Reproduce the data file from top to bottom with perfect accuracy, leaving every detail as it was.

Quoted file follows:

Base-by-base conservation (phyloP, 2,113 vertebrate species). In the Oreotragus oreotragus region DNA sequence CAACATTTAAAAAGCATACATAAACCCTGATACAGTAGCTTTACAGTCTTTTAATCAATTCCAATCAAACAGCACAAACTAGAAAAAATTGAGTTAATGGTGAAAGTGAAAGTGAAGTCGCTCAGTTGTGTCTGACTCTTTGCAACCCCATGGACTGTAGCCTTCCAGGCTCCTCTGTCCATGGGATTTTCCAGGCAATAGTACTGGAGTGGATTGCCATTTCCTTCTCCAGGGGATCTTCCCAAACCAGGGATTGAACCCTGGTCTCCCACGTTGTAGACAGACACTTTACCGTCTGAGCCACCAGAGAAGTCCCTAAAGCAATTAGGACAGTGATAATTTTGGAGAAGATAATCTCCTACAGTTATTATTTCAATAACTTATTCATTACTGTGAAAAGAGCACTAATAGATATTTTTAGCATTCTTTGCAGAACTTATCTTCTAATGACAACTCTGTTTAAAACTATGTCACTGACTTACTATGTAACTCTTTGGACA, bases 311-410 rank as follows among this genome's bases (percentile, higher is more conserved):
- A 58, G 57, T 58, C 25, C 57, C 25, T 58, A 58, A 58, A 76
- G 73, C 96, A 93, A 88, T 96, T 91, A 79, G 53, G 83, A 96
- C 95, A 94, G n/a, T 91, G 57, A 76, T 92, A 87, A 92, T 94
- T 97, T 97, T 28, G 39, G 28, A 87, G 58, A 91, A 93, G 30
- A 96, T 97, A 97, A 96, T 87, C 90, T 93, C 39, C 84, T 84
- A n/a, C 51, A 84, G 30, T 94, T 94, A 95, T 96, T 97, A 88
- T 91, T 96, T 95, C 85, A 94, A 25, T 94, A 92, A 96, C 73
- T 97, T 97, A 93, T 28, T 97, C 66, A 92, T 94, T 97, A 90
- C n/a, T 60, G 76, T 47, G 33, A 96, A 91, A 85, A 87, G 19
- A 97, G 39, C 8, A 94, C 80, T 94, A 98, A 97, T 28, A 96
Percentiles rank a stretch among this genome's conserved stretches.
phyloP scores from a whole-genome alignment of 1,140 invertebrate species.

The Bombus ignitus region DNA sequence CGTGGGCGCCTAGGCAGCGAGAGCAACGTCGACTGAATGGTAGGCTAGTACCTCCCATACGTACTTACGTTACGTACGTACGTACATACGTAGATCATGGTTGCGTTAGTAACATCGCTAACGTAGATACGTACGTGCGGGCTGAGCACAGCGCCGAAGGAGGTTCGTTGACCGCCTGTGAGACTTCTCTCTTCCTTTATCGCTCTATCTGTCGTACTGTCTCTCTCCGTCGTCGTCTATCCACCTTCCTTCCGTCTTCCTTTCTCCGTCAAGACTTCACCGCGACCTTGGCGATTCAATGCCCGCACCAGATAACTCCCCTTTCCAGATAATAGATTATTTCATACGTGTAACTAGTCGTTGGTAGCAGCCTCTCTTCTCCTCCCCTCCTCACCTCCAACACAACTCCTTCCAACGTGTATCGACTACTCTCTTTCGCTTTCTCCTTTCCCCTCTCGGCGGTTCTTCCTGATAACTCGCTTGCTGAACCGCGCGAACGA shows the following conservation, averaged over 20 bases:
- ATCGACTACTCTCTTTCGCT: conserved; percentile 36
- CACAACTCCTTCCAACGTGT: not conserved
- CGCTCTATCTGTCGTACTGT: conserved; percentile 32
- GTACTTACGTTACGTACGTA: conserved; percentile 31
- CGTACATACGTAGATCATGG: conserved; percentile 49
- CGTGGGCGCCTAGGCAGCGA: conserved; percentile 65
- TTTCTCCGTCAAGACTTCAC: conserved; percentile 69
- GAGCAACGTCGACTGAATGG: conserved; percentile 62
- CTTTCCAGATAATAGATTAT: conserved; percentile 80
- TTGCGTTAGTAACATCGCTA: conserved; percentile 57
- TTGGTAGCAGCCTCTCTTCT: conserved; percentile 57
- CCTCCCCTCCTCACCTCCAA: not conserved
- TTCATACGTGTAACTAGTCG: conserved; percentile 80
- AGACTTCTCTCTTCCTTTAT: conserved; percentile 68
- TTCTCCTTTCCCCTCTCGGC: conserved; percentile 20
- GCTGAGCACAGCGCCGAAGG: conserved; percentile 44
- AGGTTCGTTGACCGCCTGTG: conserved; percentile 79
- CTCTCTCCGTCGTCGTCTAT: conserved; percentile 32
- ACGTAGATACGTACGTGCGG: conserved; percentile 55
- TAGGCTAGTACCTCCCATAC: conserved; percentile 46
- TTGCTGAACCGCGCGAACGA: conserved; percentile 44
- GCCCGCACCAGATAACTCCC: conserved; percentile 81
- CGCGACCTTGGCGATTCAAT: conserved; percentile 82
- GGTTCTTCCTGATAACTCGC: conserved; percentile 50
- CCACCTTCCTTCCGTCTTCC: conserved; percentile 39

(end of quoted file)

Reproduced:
Base-by-base conservation (phyloP, 2,113 vertebrate species). In the Oreotragus oreotragus region DNA sequence CAACATTTAAAAAGCATACATAAACCCTGATACAGTAGCTTTACAGTCTTTTAATCAATTCCAATCAAACAGCACAAACTAGAAAAAATTGAGTTAATGGTGAAAGTGAAAGTGAAGTCGCTCAGTTGTGTCTGACTCTTTGCAACCCCATGGACTGTAGCCTTCCAGGCTCCTCTGTCCATGGGATTTTCCAGGCAATAGTACTGGAGTGGATTGCCATTTCCTTCTCCAGGGGATCTTCCCAAACCAGGGATTGAACCCTGGTCTCCCACGTTGTAGACAGACACTTTACCGTCTGAGCCACCAGAGAAGTCCCTAAAGCAATTAGGACAGTGATAATTTTGGAGAAGATAATCTCCTACAGTTATTATTTCAATAACTTATTCATTACTGTGAAAAGAGCACTAATAGATATTTTTAGCATTCTTTGCAGAACTTATCTTCTAATGACAACTCTGTTTAAAACTATGTCACTGACTTACTATGTAACTCTTTGGACA, bases 311-410 rank as follows among this genome's bases (percentile, higher is more conserved):
- A 58, G 57, T 58, C 25, C 57, C 25, T 58, A 58, A 58, A 76
- G 73, C 96, A 93, A 88, T 96, T 91, A 79, G 53, G 83, A 96
- C 95, A 94, G n/a, T 91, G 57, A 76, T 92, A 87, A 92, T 94
- T 97, T 97, T 28, G 39, G 28, A 87, G 58, A 91, A 93, G 30
- A 96, T 97, A 97, A 96, T 87, C 90, T 93, C 39, C 84, T 84
- A n/a, C 51, A 84, G 30, T 94, T 94, A 95, T 96, T 97, A 88
- T 91, T 96, T 95, C 85, A 94, A 25, T 94, A 92, A 96, C 73
- T 97, T 97, A 93, T 28, T 97, C 66, A 92, T 94, T 97, A 90
- C n/a, T 60, G 76, T 47, G 33, A 96, A 91, A 85, A 87, G 19
- A 97, G 39, C 8, A 94, C 80, T 94, A 98, A 97, T 28, A 96
Percentiles rank a stretch among this genome's conserved stretches.
phyloP scores from a whole-genome alignment of 1,140 invertebrate species.

The Bombus ignitus region DNA sequence CGTGGGCGCCTAGGCAGCGAGAGCAACGTCGACTGAATGGTAGGCTAGTACCTCCCATACGTACTTACGTTACGTACGTACGTACATACGTAGATCATGGTTGCGTTAGTAACATCGCTAACGTAGATACGTACGTGCGGGCTGAGCACAGCGCCGAAGGAGGTTCGTTGACCGCCTGTGAGACTTCTCTCTTCCTTTATCGCTCTATCTGTCGTACTGTCTCTCTCCGTCGTCGTCTATCCACCTTCCTTCCGTCTTCCTTTCTCCGTCAAGACTTCACCGCGACCTTGGCGATTCAATGCCCGCACCAGATAACTCCCCTTTCCAGATAATAGATTATTTCATACGTGTAACTAGTCGTTGGTAGCAGCCTCTCTTCTCCTCCCCTCCTCACCTCCAACACAACTCCTTCCAACGTGTATCGACTACTCTCTTTCGCTTTCTCCTTTCCCCTCTCGGCGGTTCTTCCTGATAACTCGCTTGCTGAACCGCGCGAACGA shows the following conservation, averaged over 20 bases:
- ATCGACTACTCTCTTTCGCT: conserved; percentile 36
- CACAACTCCTTCCAACGTGT: not conserved
- CGCTCTATCTGTCGTACTGT: conserved; percentile 32
- GTACTTACGTTACGTACGTA: conserved; percentile 31
- CGTACATACGTAGATCATGG: conserved; percentile 49
- CGTGGGCGCCTAGGCAGCGA: conserved; percentile 65
- TTTCTCCGTCAAGACTTCAC: conserved; percentile 69
- GAGCAACGTCGACTGAATGG: conserved; percentile 62
- CTTTCCAGATAATAGATTAT: conserved; percentile 80
- TTGCGTTAGTAACATCGCTA: conserved; percentile 57
- TTGGTAGCAGCCTCTCTTCT: conserved; percentile 57
- CCTCCCCTCCTCACCTCCAA: not conserved
- TTCATACGTGTAACTAGTCG: conserved; percentile 80
- AGACTTCTCTCTTCCTTTAT: conserved; percentile 68
- TTCTCCTTTCCCCTCTCGGC: conserved; percentile 20
- GCTGAGCACAGCGCCGAAGG: conserved; percentile 44
- AGGTTCGTTGACCGCCTGTG: conserved; percentile 79
- CTCTCTCCGTCGTCGTCTAT: conserved; percentile 32
- ACGTAGATACGTACGTGCGG: conserved; percentile 55
- TAGGCTAGTACCTCCCATAC: conserved; percentile 46
- TTGCTGAACCGCGCGAACGA: conserved; percentile 44
- GCCCGCACCAGATAACTCCC: conserved; percentile 81
- CGCGACCTTGGCGATTCAAT: conserved; percentile 82
- GGTTCTTCCTGATAACTCGC: conserved; percentile 50
- CCACCTTCCTTCCGTCTTCC: conserved; percentile 39